So many people were arrested that the Soviets had to build new prisons. Prisoners were crammed into former tsarist prisons, with hundreds being crammed into cells only meant for perhaps 20, at most.  They were starved, beaten, and tortured for being traitors.

 

Betraying a neighbor didn’t automatically make you a hero of the Soviet. Those who betrayed the “traitors” were often betrayed themselves for the most innocent of remarks.

 

In the meanwhile, a nervous West was beginning to ask questions. So the Soviets set up fake “labor camps” installing healthy NKRV (KBG) agents posing as healthy, well-fed peasants who told Western visitors fairy tales about the glories of Communism.

 

But word was spreading through the grapevines and potato fields of Europe about what was really happening in Russia. Word about the communes and the Gulags.  About a special class of Soviets with their own stores and bank accounts filled with money.

 

The word got back to the Germans who, fearful of the “glories of Communism,” eagerly embraced the equally horrific (as it turned out) socialist plans of Adolf Hitler and his Germany-for-Germans solution, the intention of which was to make all of Europe “Germany.” The Germans cheered with glee as the Nazis burned books – books on Communism, as it turned out.

 

Stalin, Lenin’s immediate successor, quietly made a pact with Germany for the occupation of Poland, and then sold out the fascist dictator, and made half of Germany a Communist nation after the war. It took some forty years and the fall of Berlin Wall before East Germany was freed.  But far too late to conquer the tyranny of Communism.  By that time, the teaching of Communism in the United States, with all the propaganda and lies cemented into the agenda, was commonplace.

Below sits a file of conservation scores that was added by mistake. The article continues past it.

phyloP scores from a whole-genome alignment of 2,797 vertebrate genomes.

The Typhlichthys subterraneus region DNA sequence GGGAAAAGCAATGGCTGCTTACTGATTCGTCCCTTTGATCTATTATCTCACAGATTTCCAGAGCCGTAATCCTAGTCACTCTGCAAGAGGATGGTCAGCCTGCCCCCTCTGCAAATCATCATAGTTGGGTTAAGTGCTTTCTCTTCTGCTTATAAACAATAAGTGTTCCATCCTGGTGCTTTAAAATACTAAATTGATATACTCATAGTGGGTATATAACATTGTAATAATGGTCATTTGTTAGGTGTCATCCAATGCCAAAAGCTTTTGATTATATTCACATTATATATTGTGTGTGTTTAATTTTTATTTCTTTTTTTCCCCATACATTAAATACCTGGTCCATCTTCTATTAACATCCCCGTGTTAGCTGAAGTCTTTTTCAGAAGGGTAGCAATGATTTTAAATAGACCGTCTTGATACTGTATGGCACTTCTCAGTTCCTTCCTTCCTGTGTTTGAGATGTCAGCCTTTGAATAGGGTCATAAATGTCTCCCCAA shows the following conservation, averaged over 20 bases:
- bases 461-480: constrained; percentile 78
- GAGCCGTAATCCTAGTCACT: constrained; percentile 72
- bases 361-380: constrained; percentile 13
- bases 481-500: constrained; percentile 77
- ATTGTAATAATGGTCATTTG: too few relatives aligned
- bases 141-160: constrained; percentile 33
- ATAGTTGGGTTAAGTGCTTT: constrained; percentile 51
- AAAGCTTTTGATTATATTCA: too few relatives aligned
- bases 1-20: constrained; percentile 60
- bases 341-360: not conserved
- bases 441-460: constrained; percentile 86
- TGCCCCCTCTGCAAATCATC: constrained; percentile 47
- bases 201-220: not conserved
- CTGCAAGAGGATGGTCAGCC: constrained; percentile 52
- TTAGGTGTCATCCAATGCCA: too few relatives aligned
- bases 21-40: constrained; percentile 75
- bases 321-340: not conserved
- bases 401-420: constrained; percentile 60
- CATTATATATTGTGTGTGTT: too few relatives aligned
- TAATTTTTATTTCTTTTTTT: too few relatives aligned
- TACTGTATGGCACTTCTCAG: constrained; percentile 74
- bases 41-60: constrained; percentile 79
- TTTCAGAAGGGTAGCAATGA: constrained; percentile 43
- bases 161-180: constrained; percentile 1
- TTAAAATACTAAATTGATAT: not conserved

Communist apologists often blame Stalin for the failures of Communism. “It would have worked.”  But Stalin was only following Lenin’s outline.  Lenin died of a stroke in 1924. Among the Bolshevik revolutionaries who took part in the 1917 Russian Revolution, Stalin was appointed General Secretary of the party’s Central Committee in 1922. He subsequently consolidated power following the Lenin’s death by suppressing Lenin’s criticisms (in the postscript of his testament) and expanding the functions of his role, all the while eliminating any opposition. He remained general secretary until the post was abolished in 1952, concurrently serving as the Premier of the Soviet Union from 1941 to 1952.